Monday, July 30, 2018

Spielberg and WEST SIDE STORY

I have a question about the new Steve Spielberg project.  If you keep up with entertainment news, I'm sure you've heard he plans to remake the movie musical classic, WEST SIDE STORY.  This is one of the most beloved movie musicals that ever came out of Hollywood.  It won the Oscar for Best Picture of 1961.  Rita Moreno won the Oscar for Best Supporting Actress and George Chakiris won for Best Supporting Actor.  The late great Leonard Bernstein composed the music for the Broadway show.  His memorable music adds to the beauty of the film.
You know that the story was a modern-day version of Shakespeare's ROMEO AND JULIET set in New York City.  We see rival teen gangs and racism give the story a jolt.  Watch the movie again.  The Puerto Ricans feel the cuts and jabs of racism. They feel it in housing and employment.  They have to deal with a racist cop.  Tony, who left the gang of white teens, has reformed and now wants a peaceful life.  He falls in love with Puerto Rican Maria and she falls in love with him.  Keep in mind that the movie came out when America's Civil Rights movement was underway.  Black people were demanding racial tolerance and equal rights in the U.S.A.  Interracial marriage was still illegal in several American states when moviegoers were paying to see Tony and Maria as the star-crossed lovers in WEST SIDE STORY.  This movie musical came out at the perfect time.  It had an urgent social relevance coupled with wonderful show tunes and dance numbers.  I love WEST SIDE STORY.  I have a certain reverence for that film.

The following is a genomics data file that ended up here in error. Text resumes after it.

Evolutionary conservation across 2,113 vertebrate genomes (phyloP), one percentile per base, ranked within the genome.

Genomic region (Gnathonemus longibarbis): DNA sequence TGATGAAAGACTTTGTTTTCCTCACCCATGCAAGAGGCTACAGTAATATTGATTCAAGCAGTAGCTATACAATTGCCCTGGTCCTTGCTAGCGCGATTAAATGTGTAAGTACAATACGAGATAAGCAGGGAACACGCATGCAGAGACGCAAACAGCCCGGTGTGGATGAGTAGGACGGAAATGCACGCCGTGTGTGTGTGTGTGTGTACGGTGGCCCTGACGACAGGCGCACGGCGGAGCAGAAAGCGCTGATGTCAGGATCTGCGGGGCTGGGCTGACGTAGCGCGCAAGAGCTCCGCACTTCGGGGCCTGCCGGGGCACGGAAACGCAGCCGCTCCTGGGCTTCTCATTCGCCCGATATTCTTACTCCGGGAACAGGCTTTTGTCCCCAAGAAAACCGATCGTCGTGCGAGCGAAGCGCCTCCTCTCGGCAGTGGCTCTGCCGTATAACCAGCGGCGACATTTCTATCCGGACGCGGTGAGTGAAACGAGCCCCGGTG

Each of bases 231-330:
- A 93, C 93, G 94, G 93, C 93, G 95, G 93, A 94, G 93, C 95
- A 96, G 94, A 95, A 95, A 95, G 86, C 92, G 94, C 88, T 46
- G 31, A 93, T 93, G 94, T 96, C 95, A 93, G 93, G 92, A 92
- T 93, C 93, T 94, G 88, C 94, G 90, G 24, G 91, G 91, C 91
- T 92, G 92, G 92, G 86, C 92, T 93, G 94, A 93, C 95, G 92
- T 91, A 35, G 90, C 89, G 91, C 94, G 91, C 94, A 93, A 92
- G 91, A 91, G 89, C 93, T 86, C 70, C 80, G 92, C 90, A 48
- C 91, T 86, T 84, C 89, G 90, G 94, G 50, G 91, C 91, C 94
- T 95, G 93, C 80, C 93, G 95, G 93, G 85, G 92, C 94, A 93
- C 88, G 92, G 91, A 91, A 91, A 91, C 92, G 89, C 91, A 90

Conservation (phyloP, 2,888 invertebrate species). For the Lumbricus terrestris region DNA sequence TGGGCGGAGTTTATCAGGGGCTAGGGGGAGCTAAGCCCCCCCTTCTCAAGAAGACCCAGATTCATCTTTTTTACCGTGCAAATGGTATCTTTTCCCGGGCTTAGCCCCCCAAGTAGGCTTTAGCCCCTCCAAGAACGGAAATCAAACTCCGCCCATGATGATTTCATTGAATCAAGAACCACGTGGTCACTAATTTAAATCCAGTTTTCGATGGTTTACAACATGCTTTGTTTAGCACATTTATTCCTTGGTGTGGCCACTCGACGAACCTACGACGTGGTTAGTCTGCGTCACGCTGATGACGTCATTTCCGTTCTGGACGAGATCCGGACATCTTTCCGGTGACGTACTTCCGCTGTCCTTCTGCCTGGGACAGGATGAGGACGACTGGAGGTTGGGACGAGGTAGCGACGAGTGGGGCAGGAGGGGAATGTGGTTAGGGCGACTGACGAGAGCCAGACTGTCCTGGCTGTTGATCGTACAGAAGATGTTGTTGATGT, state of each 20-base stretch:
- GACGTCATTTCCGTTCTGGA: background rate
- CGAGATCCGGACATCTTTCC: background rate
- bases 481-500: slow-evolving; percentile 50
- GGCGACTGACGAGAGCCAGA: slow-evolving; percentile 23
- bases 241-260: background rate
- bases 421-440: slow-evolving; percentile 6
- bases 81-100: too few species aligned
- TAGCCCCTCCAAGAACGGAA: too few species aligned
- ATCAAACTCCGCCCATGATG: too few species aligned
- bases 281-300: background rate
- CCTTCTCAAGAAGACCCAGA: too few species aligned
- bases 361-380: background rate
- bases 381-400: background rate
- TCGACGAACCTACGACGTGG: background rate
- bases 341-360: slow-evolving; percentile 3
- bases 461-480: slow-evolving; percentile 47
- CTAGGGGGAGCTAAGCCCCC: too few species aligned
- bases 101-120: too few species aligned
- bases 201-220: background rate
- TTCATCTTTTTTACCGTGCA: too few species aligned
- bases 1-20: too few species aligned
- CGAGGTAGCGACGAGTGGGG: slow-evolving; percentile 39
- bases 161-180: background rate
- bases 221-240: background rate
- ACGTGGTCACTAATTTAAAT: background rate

So why is Steven Spielberg so hot to remake it?  I am a solid Spielberg fan and have been ever since I was a teen and saw his made-for-TV film, DUEL. on ABC in 1971.  But why does he need to remake WEST SIDE STORY?  His desire to have racially correct casting is noble.  The original film star, Natalie Wood who played Maria, was not Latina.  Oscar winner George Chakiris is Greek and he played the leader of the Sharks, the Puerto Rican gang.  As I wrote, Spielberg's intent is noble.  However...let's look at hit Broadway musicals of modern times that made it to the big screen:

EVITA:  1996 starring Madonna
CHICAGO:  2002 Oscar winner for Best Picture and Best Supporting Actress (Catherine Zeta-Jones)
THE PHANTOM OF THE OPERA:  2004
DREAMGIRLS:  2006, Oscar winner for Best Supporting Actress (Jennifer Hudson)
SWEENEY TODD:  2007
HAIRSPRAY:  2007
LES MIS√ČRABLES:  2012, Oscar winner for Best Supporting Actress (Anne Hathaway)

Absent is that huge Broadway musical hit that, oddly, never got a screen adaptation.  1991's MISS SAIGON, a musical drama love story set in 1970s Saigon during the Vietnam War.  Based on Puccini's opera, MADAME BUTTERFLY, MISS SAIGON has love, war, racial conflict and lots of special effects.  It's a spectacle.  That's right up Spielberg's alley! In 2017, there was a limited engagement Broadway revival of it.  Here's a taste of the MISS SAIGON stage experience.
Why doesn't Steven Spielberg give us a film adaptation of MISS SAIGON?  It's got starring and supporting roles for Asian-American actors and singers.  Asian-Americans are in major need of representation in Hollywood.  Even in modern times, roles that should have gone to Asian-American actors were "whitewashed" and given to white actors.  Spielberg could score a home run for giving movie-goers some Asian-American acting and musical talent in a big budget Hollywood film version of a play that was an international hit.  But...that's just my opinion.

In late August, we celebrate the centennial of Leonard Bernstein's birth.  I bet we hear more then about the WEST SIDE STORY movie remake plans.  In other movie news, a movie version of Andrew Lloyd Webber's long-running Broadway musical hit, CATS, will hit the big screen.  A film adaptation starts production this coming November.  The cast of CATS onscreen will include Sir Ian McKellen, James Corden, Oscar winner Jennifer Hudson and Taylor Swift.





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